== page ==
Famed Japanese director Ishiro Honda assembles an all-star cast from his previous sci-fi films and monster movies for Matango, featuring performances by Akira Kubo, Kumi Mizuno, Kenji Sahara, Hiroshi Koizumi, and Yoshio Tsuchiya. Captivating hallucinatory sequences, impressive set designs, and fantastically horrifying special effects by the celebrated Eiji Tsuburaya make this colorful B-movie a little known tokusatsu classic. Based on the 1907 story “The Voice in the Night” by William Hope Hodgson, Matango is one of the strangest, most horrific Toho productions to date and is presented here, for the first time, in high-definition presentations of its original Japanese version and its American cut, Attack of the Mushroom People.
The Criterion Collection, a continuing series of important classic and contemporary films presents A Matter of Life and Death.
As his plane is going down in flames, doomed World War II pilot, Squadron Leader Peter Carter (David Niven) meets over the radio the love of his life, an American radio operator named June (Kim Hunter). He miraculously survives the crash and the pair commence their romance, but Carter is troubled with a life-threatening brain injury treated by a village doctor (Roger Livesey) and a heavenly collector (Marius Goring) intent on escorting his errant soul to the other side. Originally designed as a propaganda piece to promote better relations between Britain and the United States, Michael Powell and Emeric Pressburger’s A Matter of Life and Death became an English classic featuring delightful performances by its cast, accomplished Technicolor cinematography by Jack Cardiff, and spectacular production design by Alfred Junge.
New 4K digital restoration, with uncompressed monaural soundtrack on the Blu-ray
Audio commentary by film historian Ian Christie
Martin Scorsese on A Matter of Life and Death
Thelma Schoonmaker Powell and Grover Crisp on AMOLAD and its restoration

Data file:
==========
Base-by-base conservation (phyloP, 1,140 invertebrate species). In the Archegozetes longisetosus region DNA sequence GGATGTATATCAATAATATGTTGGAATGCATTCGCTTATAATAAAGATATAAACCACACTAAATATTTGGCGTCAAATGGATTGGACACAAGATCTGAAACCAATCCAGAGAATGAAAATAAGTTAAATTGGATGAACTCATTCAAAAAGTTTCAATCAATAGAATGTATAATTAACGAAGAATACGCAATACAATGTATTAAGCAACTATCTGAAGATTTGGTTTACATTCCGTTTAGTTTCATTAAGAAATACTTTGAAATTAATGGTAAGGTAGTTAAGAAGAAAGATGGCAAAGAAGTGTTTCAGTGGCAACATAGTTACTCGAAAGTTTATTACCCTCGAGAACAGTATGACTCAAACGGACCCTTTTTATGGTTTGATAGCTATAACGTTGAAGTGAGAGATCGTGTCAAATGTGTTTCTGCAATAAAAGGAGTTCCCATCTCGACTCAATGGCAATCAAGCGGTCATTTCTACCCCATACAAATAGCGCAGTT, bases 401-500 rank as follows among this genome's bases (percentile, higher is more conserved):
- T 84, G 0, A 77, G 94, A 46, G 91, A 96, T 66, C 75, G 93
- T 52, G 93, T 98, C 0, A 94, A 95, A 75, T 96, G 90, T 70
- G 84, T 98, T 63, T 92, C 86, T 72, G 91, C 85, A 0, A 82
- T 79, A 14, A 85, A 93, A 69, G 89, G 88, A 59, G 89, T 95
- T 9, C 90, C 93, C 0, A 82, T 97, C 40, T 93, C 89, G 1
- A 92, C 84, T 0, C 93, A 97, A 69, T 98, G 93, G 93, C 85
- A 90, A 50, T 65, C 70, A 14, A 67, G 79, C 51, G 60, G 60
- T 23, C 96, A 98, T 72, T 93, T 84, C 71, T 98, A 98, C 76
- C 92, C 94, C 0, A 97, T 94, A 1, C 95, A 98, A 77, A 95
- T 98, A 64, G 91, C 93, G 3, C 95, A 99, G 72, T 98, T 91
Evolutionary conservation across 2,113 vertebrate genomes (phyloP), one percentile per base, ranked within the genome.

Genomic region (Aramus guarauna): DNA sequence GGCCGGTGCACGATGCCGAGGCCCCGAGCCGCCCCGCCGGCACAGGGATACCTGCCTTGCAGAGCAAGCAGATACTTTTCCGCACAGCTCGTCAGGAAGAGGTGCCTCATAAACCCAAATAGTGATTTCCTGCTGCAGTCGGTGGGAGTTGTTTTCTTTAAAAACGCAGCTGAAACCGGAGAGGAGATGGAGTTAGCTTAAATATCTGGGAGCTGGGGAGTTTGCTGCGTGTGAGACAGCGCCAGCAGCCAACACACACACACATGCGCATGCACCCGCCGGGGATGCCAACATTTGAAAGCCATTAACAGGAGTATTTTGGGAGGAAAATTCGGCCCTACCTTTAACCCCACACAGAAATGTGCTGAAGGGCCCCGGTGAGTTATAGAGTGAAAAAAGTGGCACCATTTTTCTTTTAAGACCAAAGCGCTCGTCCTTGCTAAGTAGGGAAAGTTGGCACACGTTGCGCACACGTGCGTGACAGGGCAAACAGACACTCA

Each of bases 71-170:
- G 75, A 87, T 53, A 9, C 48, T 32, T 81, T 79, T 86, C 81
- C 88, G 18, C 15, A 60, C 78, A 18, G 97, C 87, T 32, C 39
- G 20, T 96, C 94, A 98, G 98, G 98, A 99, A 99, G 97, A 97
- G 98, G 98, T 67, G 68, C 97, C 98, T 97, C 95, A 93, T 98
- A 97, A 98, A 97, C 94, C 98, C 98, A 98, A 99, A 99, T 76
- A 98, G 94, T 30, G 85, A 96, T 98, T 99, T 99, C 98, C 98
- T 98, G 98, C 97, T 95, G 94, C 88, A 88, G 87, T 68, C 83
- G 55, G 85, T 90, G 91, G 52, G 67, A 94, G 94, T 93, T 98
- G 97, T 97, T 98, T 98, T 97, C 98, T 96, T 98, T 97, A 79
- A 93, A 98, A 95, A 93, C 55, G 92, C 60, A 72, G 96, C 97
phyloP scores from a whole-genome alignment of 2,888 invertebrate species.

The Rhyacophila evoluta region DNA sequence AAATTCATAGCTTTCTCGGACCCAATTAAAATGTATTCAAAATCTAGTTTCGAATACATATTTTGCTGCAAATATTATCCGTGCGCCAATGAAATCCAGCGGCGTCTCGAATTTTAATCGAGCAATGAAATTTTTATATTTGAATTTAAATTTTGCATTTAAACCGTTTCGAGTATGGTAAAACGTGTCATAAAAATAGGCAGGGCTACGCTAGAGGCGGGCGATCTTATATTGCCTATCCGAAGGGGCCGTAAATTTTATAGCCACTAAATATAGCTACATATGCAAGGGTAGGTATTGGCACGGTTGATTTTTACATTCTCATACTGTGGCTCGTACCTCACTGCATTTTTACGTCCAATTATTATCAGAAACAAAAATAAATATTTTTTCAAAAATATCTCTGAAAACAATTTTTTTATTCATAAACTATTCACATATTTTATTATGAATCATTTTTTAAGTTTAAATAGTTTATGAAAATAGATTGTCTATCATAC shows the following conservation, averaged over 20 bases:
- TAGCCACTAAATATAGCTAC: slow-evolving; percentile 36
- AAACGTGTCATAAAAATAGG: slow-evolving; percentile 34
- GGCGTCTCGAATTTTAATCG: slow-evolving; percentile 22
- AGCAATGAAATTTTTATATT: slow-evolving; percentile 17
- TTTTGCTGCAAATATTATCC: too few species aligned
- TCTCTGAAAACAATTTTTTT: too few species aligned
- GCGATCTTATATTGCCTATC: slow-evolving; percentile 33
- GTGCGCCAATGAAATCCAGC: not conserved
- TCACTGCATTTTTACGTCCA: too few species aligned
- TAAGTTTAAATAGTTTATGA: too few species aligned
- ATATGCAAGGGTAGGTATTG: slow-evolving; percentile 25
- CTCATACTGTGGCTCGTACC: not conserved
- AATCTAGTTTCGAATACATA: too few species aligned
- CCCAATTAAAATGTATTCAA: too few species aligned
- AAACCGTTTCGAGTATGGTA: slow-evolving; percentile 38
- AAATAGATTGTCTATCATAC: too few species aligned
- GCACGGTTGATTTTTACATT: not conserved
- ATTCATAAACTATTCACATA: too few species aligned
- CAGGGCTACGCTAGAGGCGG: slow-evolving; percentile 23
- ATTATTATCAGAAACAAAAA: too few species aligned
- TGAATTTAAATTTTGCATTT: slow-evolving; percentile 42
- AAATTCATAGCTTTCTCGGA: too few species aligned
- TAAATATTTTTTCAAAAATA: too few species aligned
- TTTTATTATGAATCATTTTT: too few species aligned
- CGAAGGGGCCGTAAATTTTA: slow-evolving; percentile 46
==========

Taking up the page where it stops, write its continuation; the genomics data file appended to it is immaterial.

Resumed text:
Interview with cinematographer Jack Cardiff
A Matter of Fried Onions, Diane Broadbent Friedman on the medical foundation of AMOLAD
Domestic rivalry finds unexpected expression in Yasuzo Masumura’s The Wife of Seishu Hanaoka, the true-life story of the Japanese physician who first developed general anesthetic for use in 1804 and the women who competed to be his test subjects. Hanaoka (Raizð Ichikawa) has little attention for his imperious mother (Hideko Takamine) and his dutiful wife (Ayako Wakao) while he searches for the precise formula for his herbal anesthetic. Screenwriter Kaneto Shindo and director Yasuzo Masumura step away from the expected conventions of the bio-pic by focusing on the doctor’s spouse Kae, portraying her commitment and sacrifice to her husband’s endeavor as the truly heroic act of this dizzying tale of love and obsession.
In this riveting examination of mad love and social obligation set at the eve of the Russo-Japanese War, Okane (Ayako Wakao) returns to the small village of her youth where she endures the scorn and rejection of the townsfolk with sullen distemper. When Seisaku (Takahiro Tamura), the village’s “model youth,” returns from military service, the beloved patriot strikes up an unlikely romance with Okane, marginalizing himself in the process. Based on a story by Kojiro Yoshida and written by Kaneto Shindo, Seisaku’s Wife is a sensual tale of rebel love and wild obsession standing against the strict military demands of Imperial Japan.